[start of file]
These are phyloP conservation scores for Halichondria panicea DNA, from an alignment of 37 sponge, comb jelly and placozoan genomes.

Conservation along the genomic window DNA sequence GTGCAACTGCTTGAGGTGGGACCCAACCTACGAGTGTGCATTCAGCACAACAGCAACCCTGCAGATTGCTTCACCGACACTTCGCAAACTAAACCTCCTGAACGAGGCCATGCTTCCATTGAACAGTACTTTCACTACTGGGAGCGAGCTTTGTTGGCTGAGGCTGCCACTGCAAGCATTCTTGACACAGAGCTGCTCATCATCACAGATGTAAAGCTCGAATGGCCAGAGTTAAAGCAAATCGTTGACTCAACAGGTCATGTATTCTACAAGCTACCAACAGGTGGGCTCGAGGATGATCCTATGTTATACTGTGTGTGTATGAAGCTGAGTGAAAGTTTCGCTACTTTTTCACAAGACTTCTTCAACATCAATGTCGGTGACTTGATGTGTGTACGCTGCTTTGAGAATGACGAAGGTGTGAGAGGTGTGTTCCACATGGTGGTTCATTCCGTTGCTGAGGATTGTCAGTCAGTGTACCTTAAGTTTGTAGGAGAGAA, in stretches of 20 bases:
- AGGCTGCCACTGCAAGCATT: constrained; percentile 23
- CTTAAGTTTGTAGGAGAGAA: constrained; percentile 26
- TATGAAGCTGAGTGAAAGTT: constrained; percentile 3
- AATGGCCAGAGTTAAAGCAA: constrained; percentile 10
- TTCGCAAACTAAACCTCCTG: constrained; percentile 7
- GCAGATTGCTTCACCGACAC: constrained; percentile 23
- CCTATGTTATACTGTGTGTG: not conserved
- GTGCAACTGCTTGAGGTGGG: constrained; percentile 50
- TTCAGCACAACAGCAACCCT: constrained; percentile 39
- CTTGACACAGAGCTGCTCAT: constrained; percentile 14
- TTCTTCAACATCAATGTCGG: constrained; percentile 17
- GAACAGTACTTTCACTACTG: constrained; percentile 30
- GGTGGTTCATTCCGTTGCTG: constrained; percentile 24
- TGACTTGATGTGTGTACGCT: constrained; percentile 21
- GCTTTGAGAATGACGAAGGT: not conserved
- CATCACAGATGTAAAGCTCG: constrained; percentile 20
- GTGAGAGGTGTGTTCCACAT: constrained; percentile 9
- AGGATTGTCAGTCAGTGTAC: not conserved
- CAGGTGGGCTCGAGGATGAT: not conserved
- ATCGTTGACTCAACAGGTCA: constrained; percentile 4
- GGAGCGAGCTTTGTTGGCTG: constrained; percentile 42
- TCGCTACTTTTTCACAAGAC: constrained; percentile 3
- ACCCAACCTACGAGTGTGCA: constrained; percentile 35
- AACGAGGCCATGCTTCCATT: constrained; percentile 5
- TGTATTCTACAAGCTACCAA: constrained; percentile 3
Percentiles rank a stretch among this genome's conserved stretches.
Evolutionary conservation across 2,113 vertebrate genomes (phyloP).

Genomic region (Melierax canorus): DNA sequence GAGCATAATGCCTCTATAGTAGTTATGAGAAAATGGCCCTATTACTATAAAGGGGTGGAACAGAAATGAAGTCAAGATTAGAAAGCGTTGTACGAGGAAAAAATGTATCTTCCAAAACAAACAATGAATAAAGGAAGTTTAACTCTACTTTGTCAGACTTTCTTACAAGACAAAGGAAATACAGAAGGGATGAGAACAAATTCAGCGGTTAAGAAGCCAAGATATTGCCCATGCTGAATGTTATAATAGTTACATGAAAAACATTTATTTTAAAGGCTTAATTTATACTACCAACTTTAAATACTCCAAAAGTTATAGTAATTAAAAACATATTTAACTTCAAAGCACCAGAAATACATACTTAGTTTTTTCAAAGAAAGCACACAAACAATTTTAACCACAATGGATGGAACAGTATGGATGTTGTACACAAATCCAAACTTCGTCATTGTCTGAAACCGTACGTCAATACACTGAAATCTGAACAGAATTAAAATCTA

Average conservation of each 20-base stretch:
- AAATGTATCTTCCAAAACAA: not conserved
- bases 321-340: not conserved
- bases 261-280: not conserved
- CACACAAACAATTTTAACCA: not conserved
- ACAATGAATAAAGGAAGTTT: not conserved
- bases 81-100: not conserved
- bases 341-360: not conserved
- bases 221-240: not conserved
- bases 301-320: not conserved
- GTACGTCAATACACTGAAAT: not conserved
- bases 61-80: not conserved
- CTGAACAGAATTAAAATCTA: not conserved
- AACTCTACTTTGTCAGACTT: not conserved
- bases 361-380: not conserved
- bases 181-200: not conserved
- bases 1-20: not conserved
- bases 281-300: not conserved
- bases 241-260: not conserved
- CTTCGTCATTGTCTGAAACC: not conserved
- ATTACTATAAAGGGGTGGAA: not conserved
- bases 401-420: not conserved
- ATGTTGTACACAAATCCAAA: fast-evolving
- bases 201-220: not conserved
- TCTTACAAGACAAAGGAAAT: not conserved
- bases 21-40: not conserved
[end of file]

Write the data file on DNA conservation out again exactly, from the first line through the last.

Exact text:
These are phyloP conservation scores for Halichondria panicea DNA, from an alignment of 37 sponge, comb jelly and placozoan genomes.

Conservation along the genomic window DNA sequence GTGCAACTGCTTGAGGTGGGACCCAACCTACGAGTGTGCATTCAGCACAACAGCAACCCTGCAGATTGCTTCACCGACACTTCGCAAACTAAACCTCCTGAACGAGGCCATGCTTCCATTGAACAGTACTTTCACTACTGGGAGCGAGCTTTGTTGGCTGAGGCTGCCACTGCAAGCATTCTTGACACAGAGCTGCTCATCATCACAGATGTAAAGCTCGAATGGCCAGAGTTAAAGCAAATCGTTGACTCAACAGGTCATGTATTCTACAAGCTACCAACAGGTGGGCTCGAGGATGATCCTATGTTATACTGTGTGTGTATGAAGCTGAGTGAAAGTTTCGCTACTTTTTCACAAGACTTCTTCAACATCAATGTCGGTGACTTGATGTGTGTACGCTGCTTTGAGAATGACGAAGGTGTGAGAGGTGTGTTCCACATGGTGGTTCATTCCGTTGCTGAGGATTGTCAGTCAGTGTACCTTAAGTTTGTAGGAGAGAA, in stretches of 20 bases:
- AGGCTGCCACTGCAAGCATT: constrained; percentile 23
- CTTAAGTTTGTAGGAGAGAA: constrained; percentile 26
- TATGAAGCTGAGTGAAAGTT: constrained; percentile 3
- AATGGCCAGAGTTAAAGCAA: constrained; percentile 10
- TTCGCAAACTAAACCTCCTG: constrained; percentile 7
- GCAGATTGCTTCACCGACAC: constrained; percentile 23
- CCTATGTTATACTGTGTGTG: not conserved
- GTGCAACTGCTTGAGGTGGG: constrained; percentile 50
- TTCAGCACAACAGCAACCCT: constrained; percentile 39
- CTTGACACAGAGCTGCTCAT: constrained; percentile 14
- TTCTTCAACATCAATGTCGG: constrained; percentile 17
- GAACAGTACTTTCACTACTG: constrained; percentile 30
- GGTGGTTCATTCCGTTGCTG: constrained; percentile 24
- TGACTTGATGTGTGTACGCT: constrained; percentile 21
- GCTTTGAGAATGACGAAGGT: not conserved
- CATCACAGATGTAAAGCTCG: constrained; percentile 20
- GTGAGAGGTGTGTTCCACAT: constrained; percentile 9
- AGGATTGTCAGTCAGTGTAC: not conserved
- CAGGTGGGCTCGAGGATGAT: not conserved
- ATCGTTGACTCAACAGGTCA: constrained; percentile 4
- GGAGCGAGCTTTGTTGGCTG: constrained; percentile 42
- TCGCTACTTTTTCACAAGAC: constrained; percentile 3
- ACCCAACCTACGAGTGTGCA: constrained; percentile 35
- AACGAGGCCATGCTTCCATT: constrained; percentile 5
- TGTATTCTACAAGCTACCAA: constrained; percentile 3
Percentiles rank a stretch among this genome's conserved stretches.
Evolutionary conservation across 2,113 vertebrate genomes (phyloP).

Genomic region (Melierax canorus): DNA sequence GAGCATAATGCCTCTATAGTAGTTATGAGAAAATGGCCCTATTACTATAAAGGGGTGGAACAGAAATGAAGTCAAGATTAGAAAGCGTTGTACGAGGAAAAAATGTATCTTCCAAAACAAACAATGAATAAAGGAAGTTTAACTCTACTTTGTCAGACTTTCTTACAAGACAAAGGAAATACAGAAGGGATGAGAACAAATTCAGCGGTTAAGAAGCCAAGATATTGCCCATGCTGAATGTTATAATAGTTACATGAAAAACATTTATTTTAAAGGCTTAATTTATACTACCAACTTTAAATACTCCAAAAGTTATAGTAATTAAAAACATATTTAACTTCAAAGCACCAGAAATACATACTTAGTTTTTTCAAAGAAAGCACACAAACAATTTTAACCACAATGGATGGAACAGTATGGATGTTGTACACAAATCCAAACTTCGTCATTGTCTGAAACCGTACGTCAATACACTGAAATCTGAACAGAATTAAAATCTA

Average conservation of each 20-base stretch:
- AAATGTATCTTCCAAAACAA: not conserved
- bases 321-340: not conserved
- bases 261-280: not conserved
- CACACAAACAATTTTAACCA: not conserved
- ACAATGAATAAAGGAAGTTT: not conserved
- bases 81-100: not conserved
- bases 341-360: not conserved
- bases 221-240: not conserved
- bases 301-320: not conserved
- GTACGTCAATACACTGAAAT: not conserved
- bases 61-80: not conserved
- CTGAACAGAATTAAAATCTA: not conserved
- AACTCTACTTTGTCAGACTT: not conserved
- bases 361-380: not conserved
- bases 181-200: not conserved
- bases 1-20: not conserved
- bases 281-300: not conserved
- bases 241-260: not conserved
- CTTCGTCATTGTCTGAAACC: not conserved
- ATTACTATAAAGGGGTGGAA: not conserved
- bases 401-420: not conserved
- ATGTTGTACACAAATCCAAA: fast-evolving
- bases 201-220: not conserved
- TCTTACAAGACAAAGGAAAT: not conserved
- bases 21-40: not conserved